“Lurking” Under the WordPress Hood: A Wolf in Sheep’s Clothing

On 29 March, the folks at WordFence, the renown security experts with the same monikered plugin, uncovered a massive security risk with the Pipdig Power Pack (P3) Plugin (see the link).   

In a follow-up article yesterday, WordFence announced:

“The plugin, which is installed alongside WordPress themes sold by Pipdig, was found to contain a number of suspicious or malicious features. Among these features were a remote “killswitch” Pipdig could use to destroy sites, an obfuscated function used to change users’ passwords, and code which generated hourly requests with the apparent intent of DDoSing a competitor’s site.”

“Lurking” Under the WordPress Hood: A Wolf in Sheep’s Clothing

Pipdig has denied malicious intent and insists bad code was in older versions or asserts that they were a victim of a phishing type of scheme (see the link to their response).  They insist that all is well if people simply update their themes and plugins to the latest versions.  WordFence has countered Pipdig’s assertions issue-by-issue in their second blog posted yesterday on 1 April 2019 (see the link to their response).

Pipdig themes are incredibly popular and visually, quite lovely.  This is a big, profitable business. They have a collection of about 28 themes that range from $59 to $69 per license, and they

Is there any reason a theme or plugin developer would need administrative access to a website?

The answer is a qualified yes.

There is NO ethical reason that any plugin or theme developer requires functions that enable surreptitious backend access to websites or the ability to literally destroy a website or alter a database unbeknownst to the site owner.   

For the qualified yes:  Sullivan Solutions often engages the assistance of reputable theme and plugin developers by providing temporary, short-term administrative credentials when we encounter a problem necessitating legitimate support. Especially with premium plugins or themes, it is incumbent on the original developer to provide support and fix problems.  We often choose a premium tool over a freebie with the same functionality as insurance that we’ll have support available.  It’s a type of insurance policy for our clients after they’ve made a significant business investment.   So, resolving a conflict with another plugin justifies providing the developer access so they can analyze the in situ occurrence.  Once confirmed resolved, that credential is either destroyed or the password is changed.  However, for any developer to have a secret “back door” enabled, is a blatantly unethical and intolerable practice.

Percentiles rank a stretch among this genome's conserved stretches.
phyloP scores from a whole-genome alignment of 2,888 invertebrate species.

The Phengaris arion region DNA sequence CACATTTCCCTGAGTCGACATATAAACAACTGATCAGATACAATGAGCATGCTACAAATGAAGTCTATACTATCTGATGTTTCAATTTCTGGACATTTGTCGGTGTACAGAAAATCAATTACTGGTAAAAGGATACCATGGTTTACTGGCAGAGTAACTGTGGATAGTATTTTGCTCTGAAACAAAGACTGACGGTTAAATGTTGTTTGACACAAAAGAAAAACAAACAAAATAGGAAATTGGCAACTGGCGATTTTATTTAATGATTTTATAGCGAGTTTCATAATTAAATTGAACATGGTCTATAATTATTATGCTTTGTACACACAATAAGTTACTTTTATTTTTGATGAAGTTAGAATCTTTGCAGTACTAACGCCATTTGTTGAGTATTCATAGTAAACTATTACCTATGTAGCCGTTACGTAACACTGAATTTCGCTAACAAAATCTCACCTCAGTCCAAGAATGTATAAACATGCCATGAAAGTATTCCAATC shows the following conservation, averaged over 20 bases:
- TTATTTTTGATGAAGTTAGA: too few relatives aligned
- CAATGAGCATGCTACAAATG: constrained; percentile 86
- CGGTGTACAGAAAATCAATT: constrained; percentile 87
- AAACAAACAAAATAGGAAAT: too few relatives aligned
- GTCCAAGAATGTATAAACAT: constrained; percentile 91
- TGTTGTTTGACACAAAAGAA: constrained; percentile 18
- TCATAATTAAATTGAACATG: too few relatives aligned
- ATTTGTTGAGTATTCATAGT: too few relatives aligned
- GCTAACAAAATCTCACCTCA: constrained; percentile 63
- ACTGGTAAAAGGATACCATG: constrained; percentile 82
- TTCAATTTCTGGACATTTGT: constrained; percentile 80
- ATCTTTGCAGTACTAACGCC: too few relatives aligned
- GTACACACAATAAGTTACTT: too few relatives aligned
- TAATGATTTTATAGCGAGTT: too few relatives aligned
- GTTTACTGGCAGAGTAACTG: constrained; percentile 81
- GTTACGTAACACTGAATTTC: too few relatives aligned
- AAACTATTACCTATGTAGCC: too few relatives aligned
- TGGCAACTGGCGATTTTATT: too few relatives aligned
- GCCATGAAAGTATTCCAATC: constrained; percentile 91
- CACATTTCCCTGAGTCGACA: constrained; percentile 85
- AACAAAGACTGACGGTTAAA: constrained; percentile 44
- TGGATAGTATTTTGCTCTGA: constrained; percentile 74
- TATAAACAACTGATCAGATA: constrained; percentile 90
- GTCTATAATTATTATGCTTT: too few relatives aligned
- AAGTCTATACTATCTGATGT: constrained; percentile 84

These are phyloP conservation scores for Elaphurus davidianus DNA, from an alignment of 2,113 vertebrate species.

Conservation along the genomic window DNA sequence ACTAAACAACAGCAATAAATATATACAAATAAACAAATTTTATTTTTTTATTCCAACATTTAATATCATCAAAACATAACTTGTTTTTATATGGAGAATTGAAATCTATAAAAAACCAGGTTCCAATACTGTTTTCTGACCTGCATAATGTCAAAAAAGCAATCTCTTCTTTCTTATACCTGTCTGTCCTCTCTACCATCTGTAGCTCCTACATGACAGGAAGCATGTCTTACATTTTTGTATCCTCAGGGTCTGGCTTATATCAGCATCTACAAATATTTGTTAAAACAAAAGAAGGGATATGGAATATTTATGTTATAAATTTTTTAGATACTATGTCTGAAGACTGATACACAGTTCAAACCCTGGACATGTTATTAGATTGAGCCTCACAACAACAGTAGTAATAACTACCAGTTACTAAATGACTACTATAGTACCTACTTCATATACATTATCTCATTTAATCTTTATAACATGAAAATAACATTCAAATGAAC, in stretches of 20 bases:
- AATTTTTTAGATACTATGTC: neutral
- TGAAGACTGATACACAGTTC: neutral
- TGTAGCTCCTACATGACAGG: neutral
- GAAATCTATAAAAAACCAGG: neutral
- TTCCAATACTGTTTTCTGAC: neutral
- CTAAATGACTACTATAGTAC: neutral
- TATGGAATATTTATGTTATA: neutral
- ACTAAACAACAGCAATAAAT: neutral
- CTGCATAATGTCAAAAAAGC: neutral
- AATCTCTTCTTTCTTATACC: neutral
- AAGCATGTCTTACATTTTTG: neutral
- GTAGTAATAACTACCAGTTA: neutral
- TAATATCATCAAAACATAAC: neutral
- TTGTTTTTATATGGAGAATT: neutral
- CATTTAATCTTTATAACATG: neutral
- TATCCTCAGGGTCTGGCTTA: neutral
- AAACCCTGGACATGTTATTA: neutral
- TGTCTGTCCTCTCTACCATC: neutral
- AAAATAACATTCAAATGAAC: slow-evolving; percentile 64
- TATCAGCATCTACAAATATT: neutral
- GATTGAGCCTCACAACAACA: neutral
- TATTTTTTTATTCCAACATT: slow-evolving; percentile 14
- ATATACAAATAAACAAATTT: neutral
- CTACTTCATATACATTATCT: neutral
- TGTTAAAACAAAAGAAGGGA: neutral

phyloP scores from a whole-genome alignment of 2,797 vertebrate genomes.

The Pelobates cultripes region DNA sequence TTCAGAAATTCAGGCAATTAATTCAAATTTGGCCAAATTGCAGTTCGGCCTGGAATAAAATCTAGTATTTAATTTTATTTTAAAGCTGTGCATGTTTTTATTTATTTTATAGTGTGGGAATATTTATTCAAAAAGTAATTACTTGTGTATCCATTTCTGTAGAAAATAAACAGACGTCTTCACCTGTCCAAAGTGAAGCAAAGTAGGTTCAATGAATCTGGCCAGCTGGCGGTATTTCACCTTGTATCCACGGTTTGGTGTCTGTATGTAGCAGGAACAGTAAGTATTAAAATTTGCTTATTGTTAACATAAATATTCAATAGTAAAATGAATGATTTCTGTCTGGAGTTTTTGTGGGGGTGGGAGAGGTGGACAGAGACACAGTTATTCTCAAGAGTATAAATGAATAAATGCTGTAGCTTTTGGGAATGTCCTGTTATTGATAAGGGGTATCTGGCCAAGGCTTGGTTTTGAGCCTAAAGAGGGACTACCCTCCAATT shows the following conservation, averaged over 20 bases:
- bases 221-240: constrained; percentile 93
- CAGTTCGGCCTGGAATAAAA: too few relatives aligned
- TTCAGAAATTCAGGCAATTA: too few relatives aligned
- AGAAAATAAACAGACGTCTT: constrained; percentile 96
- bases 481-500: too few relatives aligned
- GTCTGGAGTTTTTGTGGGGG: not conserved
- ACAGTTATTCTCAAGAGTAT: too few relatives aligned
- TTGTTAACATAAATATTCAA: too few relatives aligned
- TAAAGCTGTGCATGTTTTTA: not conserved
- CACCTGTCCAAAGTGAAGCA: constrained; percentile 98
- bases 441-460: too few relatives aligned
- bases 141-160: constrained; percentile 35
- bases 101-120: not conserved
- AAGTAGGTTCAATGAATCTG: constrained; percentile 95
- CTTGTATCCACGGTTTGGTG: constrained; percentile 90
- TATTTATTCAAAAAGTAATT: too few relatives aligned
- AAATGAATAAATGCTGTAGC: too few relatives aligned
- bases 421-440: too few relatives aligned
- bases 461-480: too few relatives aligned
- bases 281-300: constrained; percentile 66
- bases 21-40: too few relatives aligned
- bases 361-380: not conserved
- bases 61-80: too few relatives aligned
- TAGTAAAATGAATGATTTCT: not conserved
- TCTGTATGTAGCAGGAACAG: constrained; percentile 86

It’s important that anyone with a WordPress website is made aware of this serious issue and takes a look to see what is installed under the hood on their website. 

Fortunately for all Sullivan Solutions client websites, we have no installations of the P3 plugin or any Pipdig themes.  This is one of those instances where it’s appropriate for non-technical people to spread the word to anyone they know with a WordPress website.  In addition to keeping a website well-maintained, it is also important to know what you have installed besides WordPress core and to work with a trusted maintenance partner who keeps abreast of security protocols and best practices to ensure a site not only performs well on the front-end but also is secure and safe on the back end from hidden threats.

“Help!  I don’t know what theme or plugins are installed, do I have a Pipdig theme?”

Two things you can do. 

  1. Know what you’re doing in WordPress? Go to Appearances | Themes and look at the active theme name installed.  You should see a thumbnail image and the name and developer of the theme is usually pretty prominent.  Not sure yet?  Then go to the Pipdig website to examine the list of their themes. Check against yours.  
  2. Not that comfortable with your WordPress Dashboard? Either reach out to the person who is, or contact us here at Sullivan Solutions. We’d love to sit down and talk. 

At the end of the day, Pipdig is the literal “Wolf in Sheep’s Clothing”.